We've all heard the wedding vows. For richer for poorer, etc. 'Til death do us part. So what happens under tax law when two married persons decide to end the marriage? Well there are a few provisions in the code that deal with divorced persons.
The first section of relevance deals with alimony and separate maintenance payments. Its important to note that the recipient of the alimony has to report it as income while the payer is allowed to deduct it. Thats all well and fine, but what exactly IS alimony? Well for purposes of tax law, there are certain requirements that must be met.
1) It must be cash (or treated as if it were cash).
2) Must be paid under a divorce or separation agreement.
3) Cannot be stated in the divorce instrument that it is not alimony.
4) The former spouses are not members of the same household.
5) The requirement to make payments ends at the death of the payee spouse.
There is a lot of flexibility as long as those requirements are met. Making payments on behalf of a spouse such as paying for living or housing expenses can qualify as long as they meet the criteria above. There are also some pitfalls. It should be noted that child support is specifically NOT alimony. You can't also front load alimony to be within the first two years post marriage although exceptions exist when alimony ends due to death, remarriage, or payments fluctuate due to factors that cannot be controlled.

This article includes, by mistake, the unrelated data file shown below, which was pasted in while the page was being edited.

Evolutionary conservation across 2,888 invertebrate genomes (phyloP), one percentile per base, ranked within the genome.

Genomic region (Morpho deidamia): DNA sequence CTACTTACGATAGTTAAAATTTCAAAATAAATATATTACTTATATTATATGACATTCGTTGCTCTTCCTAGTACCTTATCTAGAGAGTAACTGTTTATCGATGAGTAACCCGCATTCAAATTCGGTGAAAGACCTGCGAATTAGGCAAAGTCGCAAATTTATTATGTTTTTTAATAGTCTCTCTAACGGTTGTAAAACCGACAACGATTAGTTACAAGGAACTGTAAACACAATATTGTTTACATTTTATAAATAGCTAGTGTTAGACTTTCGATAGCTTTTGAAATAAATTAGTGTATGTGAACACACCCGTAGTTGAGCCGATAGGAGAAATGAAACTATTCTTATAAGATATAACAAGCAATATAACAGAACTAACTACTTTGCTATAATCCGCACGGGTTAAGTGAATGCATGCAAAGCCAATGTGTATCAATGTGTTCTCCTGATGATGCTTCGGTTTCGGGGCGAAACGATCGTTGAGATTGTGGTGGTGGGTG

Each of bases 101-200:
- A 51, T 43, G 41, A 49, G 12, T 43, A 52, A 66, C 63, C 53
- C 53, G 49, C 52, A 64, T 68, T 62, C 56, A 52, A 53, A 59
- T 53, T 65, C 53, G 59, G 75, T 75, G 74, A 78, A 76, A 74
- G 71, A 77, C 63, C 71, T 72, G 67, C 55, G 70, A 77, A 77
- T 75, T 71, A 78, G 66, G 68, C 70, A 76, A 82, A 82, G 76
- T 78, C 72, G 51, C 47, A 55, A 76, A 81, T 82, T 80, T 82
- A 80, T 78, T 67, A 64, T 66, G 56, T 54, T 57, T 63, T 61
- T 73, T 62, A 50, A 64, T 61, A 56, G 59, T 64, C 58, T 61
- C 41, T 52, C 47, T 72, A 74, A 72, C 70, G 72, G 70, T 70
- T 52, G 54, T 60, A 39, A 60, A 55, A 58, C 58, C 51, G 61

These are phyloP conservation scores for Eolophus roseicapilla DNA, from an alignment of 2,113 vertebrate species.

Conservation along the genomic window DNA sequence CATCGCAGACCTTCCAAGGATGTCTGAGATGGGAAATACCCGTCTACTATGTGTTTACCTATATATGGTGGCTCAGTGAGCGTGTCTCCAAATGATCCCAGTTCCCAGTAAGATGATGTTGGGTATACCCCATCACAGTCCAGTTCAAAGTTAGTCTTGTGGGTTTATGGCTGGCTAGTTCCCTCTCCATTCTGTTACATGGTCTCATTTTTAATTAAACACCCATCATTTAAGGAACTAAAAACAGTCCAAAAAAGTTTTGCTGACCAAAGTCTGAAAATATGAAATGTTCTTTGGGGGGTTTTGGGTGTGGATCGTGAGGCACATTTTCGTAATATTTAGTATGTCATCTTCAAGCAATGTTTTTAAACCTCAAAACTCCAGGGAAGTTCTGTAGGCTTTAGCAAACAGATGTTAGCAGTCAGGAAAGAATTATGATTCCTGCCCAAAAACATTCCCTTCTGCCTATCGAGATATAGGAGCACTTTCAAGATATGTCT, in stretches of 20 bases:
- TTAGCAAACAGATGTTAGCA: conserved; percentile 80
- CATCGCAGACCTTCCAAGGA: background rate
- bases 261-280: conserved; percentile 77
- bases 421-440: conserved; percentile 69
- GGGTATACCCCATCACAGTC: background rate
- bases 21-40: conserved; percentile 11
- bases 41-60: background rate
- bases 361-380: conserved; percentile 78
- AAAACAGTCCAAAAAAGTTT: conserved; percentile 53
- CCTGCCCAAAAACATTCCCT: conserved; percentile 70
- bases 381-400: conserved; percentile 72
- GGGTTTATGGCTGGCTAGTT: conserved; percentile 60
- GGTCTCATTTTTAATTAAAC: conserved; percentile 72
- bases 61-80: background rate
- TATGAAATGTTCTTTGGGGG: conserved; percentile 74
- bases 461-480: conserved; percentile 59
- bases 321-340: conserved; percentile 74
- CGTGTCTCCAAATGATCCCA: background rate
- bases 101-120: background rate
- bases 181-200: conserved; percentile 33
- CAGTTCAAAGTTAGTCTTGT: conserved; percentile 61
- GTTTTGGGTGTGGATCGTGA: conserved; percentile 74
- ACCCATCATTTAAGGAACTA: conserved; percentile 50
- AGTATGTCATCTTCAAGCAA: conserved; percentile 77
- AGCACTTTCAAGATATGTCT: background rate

So what happens when there are children involved? Fortunately the law was written in contemplation of this.
A child is by default allowed to be claimed as a dependent by the parent who has physical custody for greater than 50% of the nights of the year. This dependency can be given to the non-custodial pursuant to the divorce decree, however the IRS will only recognize this via a written waiver (Form 8332) provided by the custodial parent given to the non-custodial parent. Despite what the court may have ordered, the IRS is not a party to the divorce and isn't bound by a state judge's order on a matter of federal law. In the instance where a custodial parent isn't cooperating with providing that written waiver, the remedy is to return to family court and seek a contempt violation with the divorce judge. The IRS will not assist in this.
In addition, the Earned Income Credit is only available to the custodial parent, as is the dependent care credit. The non-custodial parent cannot claim these credits under any circumstances. Despite this, the Child Tax Credit is awarded to whomever claims the exemption of the child. Finally, the filing status of Head of Household is based upon facts. Whomever provides more than 50% of maintaining the home of the child could (subject to other requirements) claim head of household status, regardless of whether they claim the child or not. As a practical matter, this would be the custodial parent, whether or not they waive the dependency exemption.
In closing I'll just say that a good tax advisor should be called in whenever divorce proceedings are initiated. The annals of tax court history are littered with cases of taxpayers who's divorce decree wasn't properly written or stated for tax purposes. Don't rely on your divorce lawyer to properly understand tax law.